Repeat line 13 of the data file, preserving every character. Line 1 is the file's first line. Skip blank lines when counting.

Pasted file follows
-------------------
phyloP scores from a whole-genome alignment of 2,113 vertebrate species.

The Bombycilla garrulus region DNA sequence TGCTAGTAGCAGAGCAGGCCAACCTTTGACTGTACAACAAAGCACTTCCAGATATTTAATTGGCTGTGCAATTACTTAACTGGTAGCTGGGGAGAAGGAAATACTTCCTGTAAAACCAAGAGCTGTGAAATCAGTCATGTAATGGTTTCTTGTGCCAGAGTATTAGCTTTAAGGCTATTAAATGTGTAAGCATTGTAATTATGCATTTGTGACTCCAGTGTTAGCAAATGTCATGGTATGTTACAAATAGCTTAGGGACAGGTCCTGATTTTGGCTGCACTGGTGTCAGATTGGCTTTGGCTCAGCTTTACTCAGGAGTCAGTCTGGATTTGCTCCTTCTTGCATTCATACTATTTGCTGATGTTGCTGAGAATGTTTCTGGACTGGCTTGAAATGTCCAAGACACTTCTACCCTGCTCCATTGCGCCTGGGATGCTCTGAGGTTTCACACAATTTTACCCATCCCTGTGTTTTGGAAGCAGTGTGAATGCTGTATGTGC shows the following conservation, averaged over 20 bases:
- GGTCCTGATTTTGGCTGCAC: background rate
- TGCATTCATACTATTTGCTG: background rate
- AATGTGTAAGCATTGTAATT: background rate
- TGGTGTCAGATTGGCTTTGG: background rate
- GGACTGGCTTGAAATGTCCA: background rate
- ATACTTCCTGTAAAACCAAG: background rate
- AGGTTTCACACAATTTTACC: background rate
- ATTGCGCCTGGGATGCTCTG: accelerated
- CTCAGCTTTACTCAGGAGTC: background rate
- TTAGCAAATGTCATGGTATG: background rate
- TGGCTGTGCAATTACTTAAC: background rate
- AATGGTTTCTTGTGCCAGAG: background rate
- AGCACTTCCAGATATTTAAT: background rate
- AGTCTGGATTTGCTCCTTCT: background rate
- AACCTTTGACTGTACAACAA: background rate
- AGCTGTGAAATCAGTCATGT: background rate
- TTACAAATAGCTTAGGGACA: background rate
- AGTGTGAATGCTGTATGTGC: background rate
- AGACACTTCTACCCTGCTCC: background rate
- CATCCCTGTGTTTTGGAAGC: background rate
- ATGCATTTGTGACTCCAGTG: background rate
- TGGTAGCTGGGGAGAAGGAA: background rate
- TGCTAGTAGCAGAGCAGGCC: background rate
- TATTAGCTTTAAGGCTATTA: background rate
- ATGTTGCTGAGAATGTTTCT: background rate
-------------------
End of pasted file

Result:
- TGGCTGTGCAATTACTTAAC: background rate